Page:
Byron's Babbles

Turmoil In Education: No One Right Way To Learn

Posted in Education, Education Reform, Educational Leadership, Global Education, science education by Dr. Byron L. Ernest on May 17, 2015

 

Korean War Veteran Jerry McCandless Teaching Students From Michigan

“I sure wish you could be my social studies teacher! You make what’s in our books real and exciting. I now care about the wars I have to learn about.” ~ Unnamed student to Korean War Veteran, Jerry McCandless at the Marine Corps (Iwo Jima) War Memorial 

Yesterday I had one of the most incredible experiences of my life. On Armed Services Day (May 16) I had the opportunity to serve our Veterans as a Guardian for our Honor Flight sponsored by The Honorable Order of Kentucky Colonels. Once I get sorted through all of my emotions from that experience I will write a post, but for today I am going to use the Veterans as the heroes of a post on education reform. The quote above was actually said by one of the students in the picture. The Veteran, my new friend and hero, Jerry (in the picture), did an incredible job of bringing history alive for these students from Michigan. I have to say he brought it alive for me, too! As a believer and researcher of real world context in education this really drove home the fact that students need to be able to make the connection of what they are learning to their real world context. In fact, it has really got my wheels turning as to how we might, more intentionally, on our Honor Flights connect students with our Veterans. What an untapped wealth of wisdom and knowledge for the students we serve.

Veterans Jerry McCandless & Richard Schmidt Bringing History Alive For A Student

It was so ironic that this week’s lesson in Marciariello’s (2014) A Year With Peter Drucker was on education. Also, it is ironic that as I type this this post I am sitting in the airport waiting to board a plane for New Orleans for the American Federation for Children’s National Education Policy Summit where I am speaking on a panel on school choice and education reform. Drucker called for a systematic innovation in our schools (Maciariello, 2014). Drucker believed the heart of remediation was a “focus on strength.” He also believed we must stop “treating by patching.”

“Perhaps the time has come for an entrepreneur to start schools based on what we know about learning, rather than the old wives tales about it that have been handed down through the the ages.” ~ Peter Drucker

In September 2012 the Intelligence Unit of The Economist had the United States ranked 17th out 39 countries plus Hong Kong, who was ranked third in Education Attainment, in Cognitive Skills (reading , math, and science) and Education Attainment (literacy and graduation). Bottom line: we have some work to do. “Literacy” traditionally means subject knowledge. In a knowledge society, however, people have to learn how to learn (Maciariello, 2014). The knowledge society also requires lifelong learning. For this we need a discipline of learning. We must also remember that reading is the basic skill needed for lifelong learning.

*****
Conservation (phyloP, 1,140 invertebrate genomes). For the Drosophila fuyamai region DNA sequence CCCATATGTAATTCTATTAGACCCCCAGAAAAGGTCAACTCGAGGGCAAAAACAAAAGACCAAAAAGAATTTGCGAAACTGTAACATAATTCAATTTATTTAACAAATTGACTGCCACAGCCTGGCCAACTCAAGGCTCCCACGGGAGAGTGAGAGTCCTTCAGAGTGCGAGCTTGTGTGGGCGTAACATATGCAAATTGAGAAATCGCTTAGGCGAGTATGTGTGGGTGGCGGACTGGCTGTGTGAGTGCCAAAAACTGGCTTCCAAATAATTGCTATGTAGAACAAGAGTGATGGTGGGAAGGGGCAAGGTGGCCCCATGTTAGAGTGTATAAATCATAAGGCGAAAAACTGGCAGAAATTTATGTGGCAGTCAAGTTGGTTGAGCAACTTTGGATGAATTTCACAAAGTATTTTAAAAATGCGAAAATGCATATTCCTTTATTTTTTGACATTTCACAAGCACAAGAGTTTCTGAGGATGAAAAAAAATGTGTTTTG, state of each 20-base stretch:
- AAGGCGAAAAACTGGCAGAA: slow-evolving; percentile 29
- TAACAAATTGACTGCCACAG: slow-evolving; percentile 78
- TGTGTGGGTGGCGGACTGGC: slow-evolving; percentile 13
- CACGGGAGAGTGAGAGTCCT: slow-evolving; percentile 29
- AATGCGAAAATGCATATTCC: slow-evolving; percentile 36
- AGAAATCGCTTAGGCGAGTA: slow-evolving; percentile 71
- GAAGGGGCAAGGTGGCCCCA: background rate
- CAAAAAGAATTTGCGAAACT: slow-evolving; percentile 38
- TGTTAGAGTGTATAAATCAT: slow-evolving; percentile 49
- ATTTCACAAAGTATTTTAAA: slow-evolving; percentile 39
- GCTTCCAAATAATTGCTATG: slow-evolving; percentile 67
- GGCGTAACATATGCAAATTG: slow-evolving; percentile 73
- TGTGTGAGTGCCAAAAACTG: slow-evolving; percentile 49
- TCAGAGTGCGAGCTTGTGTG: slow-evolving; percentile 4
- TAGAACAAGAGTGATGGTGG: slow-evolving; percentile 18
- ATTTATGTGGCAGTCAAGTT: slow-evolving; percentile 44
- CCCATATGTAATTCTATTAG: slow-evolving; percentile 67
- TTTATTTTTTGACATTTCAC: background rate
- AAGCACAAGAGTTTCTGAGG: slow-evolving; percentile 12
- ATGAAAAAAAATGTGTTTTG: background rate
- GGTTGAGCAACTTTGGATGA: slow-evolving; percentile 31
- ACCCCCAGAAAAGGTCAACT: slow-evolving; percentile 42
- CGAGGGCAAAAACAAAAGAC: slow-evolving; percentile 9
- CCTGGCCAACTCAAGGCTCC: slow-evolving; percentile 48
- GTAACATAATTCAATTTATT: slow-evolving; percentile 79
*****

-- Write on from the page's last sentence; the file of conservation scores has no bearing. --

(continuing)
Make sure we are aware that learning, to be most effective, should be individualized – otherwise it can be torture! 
We must start with the question, “How does each of our students learn most effectively?” Then, and only then, can an individualized plan for lifelong learning be developed. The goal of teaching should be to find the student’s strengths and then focus them on achievement. Students have different patterns of learning – teachers must unlock these patterns. We need to lead our students to great achievement. We need to create a real world connection, excitement, and motivation just as our Veterans did for students yesterday in Washington D.C. This relevancy of context will go a long way in creating intrinsic motivation for the rigorous, disciplined, persistent work, and practice that learning requires. Education is a mentoring process.

Most schools and colleges are organized on the assumption that there is only one right way to learn. If we are going to be successful in truly reforming education we must differentiate the choices students have for schools. I believe in school choice, but we must actually have choices for our families, and then help them make those choices. If all schools are using exactly the same cookie cutter approach, is it really school choice? Another question to ponder in closing, “How do we create more opportunities for our students to glean from the incredible wisdom of our Veterans like Jerry McCandless and Richard Schmidt?

Reference

Maciariello, J. A. (2014). A year with Peter Drucker: 52 weeks of coaching for leadership effectiveness. New York, NY: HarperCollins Publishers.

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